Tuesday, March 20, 2007

Citizen Ralph

Chris Hedges wrote recently: Ralph Nader "understands that American democracy has become a consumer fraud and that if we do not do battle with the corporations that, in the name of globalization, are cannibalizing the country for profit, our democratic state is doomed." (Hedges is the author of the wonderfully insightful book, War is a Force that Gives Life Meaning, and in this essential article he makes a strong case that Nader is a prophet rather than a pariah)

I agree with him.

Last night I saw the new documentary film about Nader, "An Unreasonable Man," and despite the shrill criticism in it of lefties who continue to blame Nader for Gore's defeat in the 2000 election, I came away convinced that Nader is right. The American political system is broken, and voting for the lesser of two evil candidates -- what Nader calls "the folly of the least worst" -- will not fix it.

"An Unreasonable Man" comes on the heels of "An Inconvenient Truth" in which a hypocritical Al Gore, who wastes jet fuel in his travels and electric power in his Tennessee mansion, trumpets a concern for the environment that was nowhere in evidence during his eight years in the White House with Bill Clinton, a corporate mouthpiece no less than his Republican kin. Who can fail to see now that the enfeebled Democratic Party is Tweedledum to the Republican Party's Tweedledee? Nader supporters have argued consistently for twenty years that there is not a dime's worth of difference between them, .

However, the documentary featuring Gore won an Academy Award, while the theater last night was mostly empty for the Nader film. After Bush was selected by the Supreme Court over Gore in 2000, Nader's supporters left him in droves. He was called a "spoiler" and prominent Nader voters like Michael Moore and Bill Maher got down on their knees on TV and begged him not to run again. Nader, in response, claims in his film that "Al Gore cost me the election." He says he is considering another run at the presidency in 2008, particularly if Hilary gets the Democratic nod.

Few would dispute Nader's dignosis of the American political system. As a lawyer and consumer advocate, his work was largely responsible for legislation in the 1960s and 1970s that gave us the Clean Air Act, the Mine and Health Safety Act and the Freedom of Information Act. He argued that automobiles were unsafe by design, and his revelations led to development of seat belts and air bags which have saved hundreds of thousands of lives. By attacking corporate crimes and misdemeanors, Nader was himself attacked, and a failed attempt by GM to dig up dirt on his private life resulted in a $425,000 fine which was used to fund citizen action groups, most notably Public Citizen. According to Hedges, Lewis Powell, who was general counsel to the U.S. Chamber of Commerce before becoming a Supreme Court justice, wrote a memo in 1971 which said:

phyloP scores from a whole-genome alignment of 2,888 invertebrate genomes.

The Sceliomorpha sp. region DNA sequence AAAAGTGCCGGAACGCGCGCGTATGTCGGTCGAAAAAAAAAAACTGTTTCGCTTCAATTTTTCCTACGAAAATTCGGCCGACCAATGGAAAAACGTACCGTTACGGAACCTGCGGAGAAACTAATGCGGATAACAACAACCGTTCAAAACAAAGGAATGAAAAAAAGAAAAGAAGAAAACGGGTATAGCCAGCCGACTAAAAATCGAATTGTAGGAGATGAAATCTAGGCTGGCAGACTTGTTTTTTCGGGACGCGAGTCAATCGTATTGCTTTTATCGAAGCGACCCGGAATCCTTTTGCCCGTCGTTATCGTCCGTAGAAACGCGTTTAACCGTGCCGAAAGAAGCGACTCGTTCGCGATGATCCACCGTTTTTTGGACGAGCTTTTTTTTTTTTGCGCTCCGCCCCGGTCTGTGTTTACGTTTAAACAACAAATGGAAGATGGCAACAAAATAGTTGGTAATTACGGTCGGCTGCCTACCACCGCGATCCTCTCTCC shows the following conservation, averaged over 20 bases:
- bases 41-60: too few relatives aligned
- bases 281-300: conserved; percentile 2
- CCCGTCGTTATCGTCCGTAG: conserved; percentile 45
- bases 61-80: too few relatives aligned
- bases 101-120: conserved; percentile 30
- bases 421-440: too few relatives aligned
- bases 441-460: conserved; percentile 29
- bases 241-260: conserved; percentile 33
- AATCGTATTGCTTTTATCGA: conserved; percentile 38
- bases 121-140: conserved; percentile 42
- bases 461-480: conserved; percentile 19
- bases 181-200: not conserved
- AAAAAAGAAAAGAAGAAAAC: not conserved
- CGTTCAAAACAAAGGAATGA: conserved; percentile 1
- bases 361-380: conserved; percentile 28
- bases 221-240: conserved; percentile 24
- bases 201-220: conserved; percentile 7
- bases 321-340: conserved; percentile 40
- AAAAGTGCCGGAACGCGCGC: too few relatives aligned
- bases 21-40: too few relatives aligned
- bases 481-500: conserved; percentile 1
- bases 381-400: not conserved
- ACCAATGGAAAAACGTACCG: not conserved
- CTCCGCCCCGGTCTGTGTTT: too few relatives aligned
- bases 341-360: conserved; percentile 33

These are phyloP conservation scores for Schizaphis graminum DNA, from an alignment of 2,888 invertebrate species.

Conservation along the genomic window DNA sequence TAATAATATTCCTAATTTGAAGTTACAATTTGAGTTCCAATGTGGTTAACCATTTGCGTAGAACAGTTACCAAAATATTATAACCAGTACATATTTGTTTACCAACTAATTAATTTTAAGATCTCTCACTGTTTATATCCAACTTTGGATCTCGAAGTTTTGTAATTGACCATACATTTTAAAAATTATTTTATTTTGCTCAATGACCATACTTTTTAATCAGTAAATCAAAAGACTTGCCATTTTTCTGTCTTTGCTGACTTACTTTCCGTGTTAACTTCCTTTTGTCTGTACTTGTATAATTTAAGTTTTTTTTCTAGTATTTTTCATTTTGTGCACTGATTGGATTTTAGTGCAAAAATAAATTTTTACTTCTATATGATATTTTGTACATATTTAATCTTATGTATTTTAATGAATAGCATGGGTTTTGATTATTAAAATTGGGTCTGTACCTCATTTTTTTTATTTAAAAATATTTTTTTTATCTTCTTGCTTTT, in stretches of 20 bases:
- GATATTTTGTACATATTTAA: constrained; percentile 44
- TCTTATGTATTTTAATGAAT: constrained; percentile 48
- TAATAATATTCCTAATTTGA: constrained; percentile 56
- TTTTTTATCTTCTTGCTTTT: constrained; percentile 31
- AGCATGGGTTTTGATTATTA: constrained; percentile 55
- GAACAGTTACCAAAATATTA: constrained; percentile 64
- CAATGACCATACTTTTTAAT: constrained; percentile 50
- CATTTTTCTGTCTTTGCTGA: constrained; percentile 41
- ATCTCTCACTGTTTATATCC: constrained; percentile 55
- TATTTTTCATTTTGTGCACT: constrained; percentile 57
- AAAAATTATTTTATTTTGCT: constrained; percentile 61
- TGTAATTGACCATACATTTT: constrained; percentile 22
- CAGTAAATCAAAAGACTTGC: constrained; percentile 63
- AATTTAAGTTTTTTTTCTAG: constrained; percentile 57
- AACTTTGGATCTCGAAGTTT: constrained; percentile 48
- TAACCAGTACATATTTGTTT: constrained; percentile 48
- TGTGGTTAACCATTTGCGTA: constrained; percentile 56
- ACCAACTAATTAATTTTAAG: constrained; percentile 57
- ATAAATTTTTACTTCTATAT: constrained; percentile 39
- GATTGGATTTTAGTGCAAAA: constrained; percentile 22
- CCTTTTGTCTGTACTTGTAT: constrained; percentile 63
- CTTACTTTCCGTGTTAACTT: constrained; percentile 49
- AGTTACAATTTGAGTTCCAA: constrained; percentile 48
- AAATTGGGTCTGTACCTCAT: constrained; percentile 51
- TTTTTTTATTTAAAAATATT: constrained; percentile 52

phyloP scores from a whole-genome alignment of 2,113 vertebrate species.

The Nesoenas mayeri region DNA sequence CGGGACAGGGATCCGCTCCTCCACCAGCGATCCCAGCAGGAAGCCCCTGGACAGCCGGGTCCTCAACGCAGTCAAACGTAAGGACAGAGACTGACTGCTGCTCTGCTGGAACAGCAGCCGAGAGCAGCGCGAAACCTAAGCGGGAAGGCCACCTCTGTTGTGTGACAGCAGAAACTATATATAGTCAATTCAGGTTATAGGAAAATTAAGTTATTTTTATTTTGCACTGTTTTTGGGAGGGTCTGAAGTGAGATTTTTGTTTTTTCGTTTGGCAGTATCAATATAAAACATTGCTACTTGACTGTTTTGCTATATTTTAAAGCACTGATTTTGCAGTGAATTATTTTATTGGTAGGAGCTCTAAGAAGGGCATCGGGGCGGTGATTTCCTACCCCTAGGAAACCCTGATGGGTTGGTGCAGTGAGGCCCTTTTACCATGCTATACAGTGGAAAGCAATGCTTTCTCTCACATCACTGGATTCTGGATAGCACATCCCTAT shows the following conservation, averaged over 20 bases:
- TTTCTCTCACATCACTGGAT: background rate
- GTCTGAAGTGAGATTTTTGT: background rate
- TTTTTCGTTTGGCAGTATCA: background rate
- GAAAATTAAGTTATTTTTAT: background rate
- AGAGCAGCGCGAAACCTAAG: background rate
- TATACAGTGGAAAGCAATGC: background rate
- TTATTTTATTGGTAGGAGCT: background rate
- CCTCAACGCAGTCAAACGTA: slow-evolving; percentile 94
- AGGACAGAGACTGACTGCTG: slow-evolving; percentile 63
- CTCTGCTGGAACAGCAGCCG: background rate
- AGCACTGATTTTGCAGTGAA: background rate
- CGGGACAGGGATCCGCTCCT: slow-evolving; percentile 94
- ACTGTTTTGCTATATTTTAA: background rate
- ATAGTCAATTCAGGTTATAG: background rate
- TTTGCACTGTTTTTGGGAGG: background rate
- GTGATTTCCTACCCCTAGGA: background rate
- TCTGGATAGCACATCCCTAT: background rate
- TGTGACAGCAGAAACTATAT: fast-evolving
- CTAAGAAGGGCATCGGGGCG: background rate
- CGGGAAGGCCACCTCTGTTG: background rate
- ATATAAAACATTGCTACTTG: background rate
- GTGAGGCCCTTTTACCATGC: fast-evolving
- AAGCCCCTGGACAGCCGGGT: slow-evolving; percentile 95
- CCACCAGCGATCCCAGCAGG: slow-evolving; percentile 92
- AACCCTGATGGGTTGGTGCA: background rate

The single most effective antagonist of American business is Ralph Nader, a legend in his own time and an idol to millions of Americans...There should be no hesitation to attack [Nader and others].
For his relentless criticism of U.S. and global corporate business practices, and for his campaigns to make America live up to her ideals, Nader should be cannonized. But what about his so far unsuccessful attempts to form a third party?

There is ample evidence in the film and from published research, that a poorly run campaign by the Democrats and a wishy-washy candidate lost the election to Bush in 2000, as well as in 2004. Gore and Kerry did not offer a clear alternative to the Republicans. If the Democrats really represented the people and had put forth a leader willing to speak truth to power (someone like Ralph Nader perhaps), then Bush and his conservative minions would have been a push-over. Maybe. There is still the problem of election campaign funding (The Republicans as the party of business have an edge there) and the hoardes of right-wing Christians willing to turn America into a theocratic state, on the order of Israel or Iran. It will be an uphill battle.

I voted for Nader, the Green Party candidate, in 2000, so this isn't the confession of a convert. But I have always been willing to listen to the pragmatic argument, the lesser of two evils line, that if we don't vote for the Democrat, whomever he or she may be, then the Republicans will stay in power forever. But I'm not marching there any more. This country is going down the tubes fast, and our highly touted political process is sick, perhaps terminal. I'm not even sure if voting has a point any more. But I'm damned sure I am not going to vote for Hilary.

No comments: